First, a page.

The mobile app is also the only way to use spoken commands to search for content across several channels using the Roku Streaming Stick. Roku’s speech-recognition tech generally isn’t as good as the experience delivered by Google or Amazon’s platforms, but it does search across many more channels—30 of them, including recent additions Google Play, Comedy Central, Starz, MTV, and Food Network.
Quick and Tricky
The Stick also offers handy things to do with your search results. Namely, you can add them to “My Feed,” which automatically alerts you once the new releases you’re interested in hit Crackle, Hulu, HBO Go, or FX Now. It also tells you if a movie’s price drops on Amazon Instant, Vudu, Fandango Now, or Google Play. Your “My Feed” queue is mirrored on the mobile app, so you don’t have to be in your living room to see when new content becomes available.
The Stick’s new quad-core processor helps everything react with alacrity, although at times it was slightly slower than full-fledged Roku boxes. For example, you may have to wait a second for onscreen images and menus to populate, but I largely ran into those delays only when launching a channel for the first time. Navigation was zippy whether I used the remote or the app, and because both of them use Wi-Fi, you don’t need line-of-sight with the Stick—a good thing, because it’ll probably be hidden behind your TV.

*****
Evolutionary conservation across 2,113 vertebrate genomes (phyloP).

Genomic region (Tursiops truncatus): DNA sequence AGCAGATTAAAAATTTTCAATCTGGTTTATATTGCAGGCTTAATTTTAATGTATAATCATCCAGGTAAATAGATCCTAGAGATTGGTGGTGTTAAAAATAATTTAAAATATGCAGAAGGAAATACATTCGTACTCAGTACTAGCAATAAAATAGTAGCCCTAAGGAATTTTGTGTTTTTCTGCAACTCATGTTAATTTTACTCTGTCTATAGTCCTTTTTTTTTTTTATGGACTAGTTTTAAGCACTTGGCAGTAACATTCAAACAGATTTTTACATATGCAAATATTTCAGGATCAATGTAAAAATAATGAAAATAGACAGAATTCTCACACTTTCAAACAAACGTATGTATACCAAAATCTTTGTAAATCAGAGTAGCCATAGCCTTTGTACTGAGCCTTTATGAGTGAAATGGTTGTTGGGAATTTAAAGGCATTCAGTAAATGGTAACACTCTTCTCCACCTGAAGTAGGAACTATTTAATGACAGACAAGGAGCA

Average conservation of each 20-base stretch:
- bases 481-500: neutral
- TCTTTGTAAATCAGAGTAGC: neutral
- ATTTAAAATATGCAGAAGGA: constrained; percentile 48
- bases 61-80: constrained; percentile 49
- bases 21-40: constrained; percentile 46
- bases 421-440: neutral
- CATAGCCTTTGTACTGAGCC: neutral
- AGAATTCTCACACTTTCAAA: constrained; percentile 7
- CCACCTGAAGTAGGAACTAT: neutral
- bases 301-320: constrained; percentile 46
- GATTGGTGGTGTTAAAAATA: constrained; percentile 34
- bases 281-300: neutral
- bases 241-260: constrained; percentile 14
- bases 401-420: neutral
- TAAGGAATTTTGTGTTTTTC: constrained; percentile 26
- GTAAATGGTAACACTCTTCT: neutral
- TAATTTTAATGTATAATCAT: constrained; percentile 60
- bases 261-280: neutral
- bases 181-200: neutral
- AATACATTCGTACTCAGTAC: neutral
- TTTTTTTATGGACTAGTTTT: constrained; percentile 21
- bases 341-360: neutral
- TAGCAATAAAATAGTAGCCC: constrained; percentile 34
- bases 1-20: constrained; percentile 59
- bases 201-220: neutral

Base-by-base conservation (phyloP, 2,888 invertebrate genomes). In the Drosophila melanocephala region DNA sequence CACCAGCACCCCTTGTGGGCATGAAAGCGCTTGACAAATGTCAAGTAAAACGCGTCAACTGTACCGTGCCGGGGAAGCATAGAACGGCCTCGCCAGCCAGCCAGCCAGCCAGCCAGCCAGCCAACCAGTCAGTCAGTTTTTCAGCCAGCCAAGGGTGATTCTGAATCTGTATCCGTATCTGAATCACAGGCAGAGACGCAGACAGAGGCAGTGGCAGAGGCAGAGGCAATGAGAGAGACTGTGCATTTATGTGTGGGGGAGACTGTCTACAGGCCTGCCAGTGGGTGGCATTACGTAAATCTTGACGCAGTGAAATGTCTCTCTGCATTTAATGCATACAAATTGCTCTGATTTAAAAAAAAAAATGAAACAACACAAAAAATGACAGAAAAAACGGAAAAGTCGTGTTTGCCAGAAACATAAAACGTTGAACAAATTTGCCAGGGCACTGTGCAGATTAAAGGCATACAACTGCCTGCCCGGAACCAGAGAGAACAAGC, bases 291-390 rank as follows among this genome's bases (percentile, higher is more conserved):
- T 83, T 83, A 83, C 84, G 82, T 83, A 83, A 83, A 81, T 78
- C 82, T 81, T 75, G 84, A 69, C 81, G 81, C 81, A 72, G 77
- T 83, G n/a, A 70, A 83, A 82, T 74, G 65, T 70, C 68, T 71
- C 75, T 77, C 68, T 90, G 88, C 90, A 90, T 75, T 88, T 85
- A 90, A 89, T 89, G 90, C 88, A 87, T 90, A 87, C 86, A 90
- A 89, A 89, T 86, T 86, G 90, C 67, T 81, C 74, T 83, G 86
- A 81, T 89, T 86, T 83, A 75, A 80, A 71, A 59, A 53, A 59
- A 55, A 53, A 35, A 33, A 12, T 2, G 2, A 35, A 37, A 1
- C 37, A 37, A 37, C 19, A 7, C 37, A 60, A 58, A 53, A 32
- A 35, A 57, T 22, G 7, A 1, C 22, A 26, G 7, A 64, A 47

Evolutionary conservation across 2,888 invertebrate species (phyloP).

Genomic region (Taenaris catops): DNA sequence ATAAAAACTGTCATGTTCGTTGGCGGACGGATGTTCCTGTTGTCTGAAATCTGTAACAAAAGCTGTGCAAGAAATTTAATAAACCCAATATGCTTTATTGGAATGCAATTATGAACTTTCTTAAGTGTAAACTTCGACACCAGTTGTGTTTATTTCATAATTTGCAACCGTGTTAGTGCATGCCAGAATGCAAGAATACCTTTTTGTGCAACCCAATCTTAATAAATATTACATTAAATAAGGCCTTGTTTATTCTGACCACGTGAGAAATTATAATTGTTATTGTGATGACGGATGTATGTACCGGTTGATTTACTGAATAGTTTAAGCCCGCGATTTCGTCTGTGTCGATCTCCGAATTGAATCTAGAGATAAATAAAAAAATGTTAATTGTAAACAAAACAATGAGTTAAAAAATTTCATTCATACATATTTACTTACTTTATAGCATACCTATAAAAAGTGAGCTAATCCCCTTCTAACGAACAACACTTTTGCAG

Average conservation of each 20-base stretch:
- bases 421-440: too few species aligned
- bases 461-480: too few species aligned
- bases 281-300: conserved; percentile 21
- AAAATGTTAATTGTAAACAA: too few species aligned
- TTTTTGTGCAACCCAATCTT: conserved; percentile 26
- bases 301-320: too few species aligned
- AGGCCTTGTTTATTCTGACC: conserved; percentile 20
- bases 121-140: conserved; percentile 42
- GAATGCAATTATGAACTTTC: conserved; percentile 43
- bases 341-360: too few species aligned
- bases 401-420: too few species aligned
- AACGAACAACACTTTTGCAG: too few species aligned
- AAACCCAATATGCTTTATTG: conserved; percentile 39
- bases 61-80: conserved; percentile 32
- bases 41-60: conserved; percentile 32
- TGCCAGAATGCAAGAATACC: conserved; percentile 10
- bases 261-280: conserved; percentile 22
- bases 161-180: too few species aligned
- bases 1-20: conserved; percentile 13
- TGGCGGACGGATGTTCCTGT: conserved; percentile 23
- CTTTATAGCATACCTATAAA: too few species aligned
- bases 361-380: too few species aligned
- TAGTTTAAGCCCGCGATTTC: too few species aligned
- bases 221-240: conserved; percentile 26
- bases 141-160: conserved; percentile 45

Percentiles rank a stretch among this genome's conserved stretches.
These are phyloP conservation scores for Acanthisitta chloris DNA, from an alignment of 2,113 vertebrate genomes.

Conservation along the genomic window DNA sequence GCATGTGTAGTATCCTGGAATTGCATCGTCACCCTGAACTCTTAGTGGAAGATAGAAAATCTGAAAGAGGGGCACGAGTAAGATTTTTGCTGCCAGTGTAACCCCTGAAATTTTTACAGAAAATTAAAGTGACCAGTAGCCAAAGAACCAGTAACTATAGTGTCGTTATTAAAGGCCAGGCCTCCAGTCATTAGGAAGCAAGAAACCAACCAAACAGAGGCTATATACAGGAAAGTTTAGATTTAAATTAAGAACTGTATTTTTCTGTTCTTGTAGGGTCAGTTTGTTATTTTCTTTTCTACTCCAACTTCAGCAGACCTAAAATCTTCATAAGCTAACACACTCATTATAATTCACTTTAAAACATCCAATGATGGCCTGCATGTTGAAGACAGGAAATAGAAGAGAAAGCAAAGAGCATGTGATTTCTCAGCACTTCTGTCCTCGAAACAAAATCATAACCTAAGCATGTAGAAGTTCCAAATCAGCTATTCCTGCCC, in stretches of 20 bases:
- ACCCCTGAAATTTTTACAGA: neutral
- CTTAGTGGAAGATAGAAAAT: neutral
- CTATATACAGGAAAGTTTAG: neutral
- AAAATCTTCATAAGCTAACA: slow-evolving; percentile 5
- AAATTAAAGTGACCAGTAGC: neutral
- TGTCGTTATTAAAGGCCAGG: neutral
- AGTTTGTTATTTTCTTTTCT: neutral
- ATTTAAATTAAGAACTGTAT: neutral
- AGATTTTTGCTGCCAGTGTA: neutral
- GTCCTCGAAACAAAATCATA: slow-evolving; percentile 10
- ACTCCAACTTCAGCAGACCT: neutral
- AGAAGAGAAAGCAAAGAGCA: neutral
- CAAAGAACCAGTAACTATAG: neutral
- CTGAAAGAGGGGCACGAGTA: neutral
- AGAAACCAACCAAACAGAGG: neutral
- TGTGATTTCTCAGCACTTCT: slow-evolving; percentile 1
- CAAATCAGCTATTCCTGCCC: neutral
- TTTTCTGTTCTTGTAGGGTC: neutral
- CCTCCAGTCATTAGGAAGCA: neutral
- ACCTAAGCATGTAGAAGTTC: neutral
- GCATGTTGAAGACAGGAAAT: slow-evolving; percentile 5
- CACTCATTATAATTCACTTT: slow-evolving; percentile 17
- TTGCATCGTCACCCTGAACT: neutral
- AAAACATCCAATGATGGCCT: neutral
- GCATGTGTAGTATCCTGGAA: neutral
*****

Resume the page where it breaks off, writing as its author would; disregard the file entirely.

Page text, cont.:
When not in use, the Stick will be probably in your pocket, purse, or carry-on bag. (Don’t forget the power supply.) The Stick’s sheer portability isn’t the only thing that makes it travel-friendly, as there’s a “Hotel and Dorm Connect” feature that lets you stream over public Wi-Fi connections—those annoying ones that require a browser-based login. You need to use your phone to do it, and an onscreen guide walks you through the process.
If there’s a major weakness with any Roku device, it’s the limited casting features. That doesn’t change with the Stick, even if it looks sorta like a Chromecast. You can cast Netflix and YouTube from your phone or laptop, and there’s a hard-to-find screen-mirroring feature for Windows and Android devices. You can also beam pictures from your phone’s photo roll to the big screen; you do that with the “Play on Roku” feature in the mobile app.
So at double the price, why would you get the Roku 3 instead of the Roku Streaming Stick? There are a few reasons, but they’ll likely only apply to a small subset of potential buyers. The biggest one is that you’ll need solid Wi-Fi to use the Stick; unlike the boxes, there’s no Ethernet port on the dongle. There’s also no USB port for browsing local files or microSD slot for expanding storage, two things you get with the boxes. You’ll need to be comfortable using your phone for some of the Stick’s best functions. And with the Stick, you don’t get Roku’s fetching purple earbuds.
But you do get the culmination of eight years of Roku development. The company has been doing this longer than anyone else, and it shows. This isn’t just a stick of gum that provides an absurd 3,000 streaming channels, which is amazing in itself. It’s also a stick of gum with an OS that helps you find exactly what to watch—quickly and easily—across a cacophonous sea of content. While the streaming landscape has ballooned in recent years with strong and compelling competitors, Roku has been busy expanding and refining its products. It led the streaming revolution, and now it has essentially perfected the streaming experience.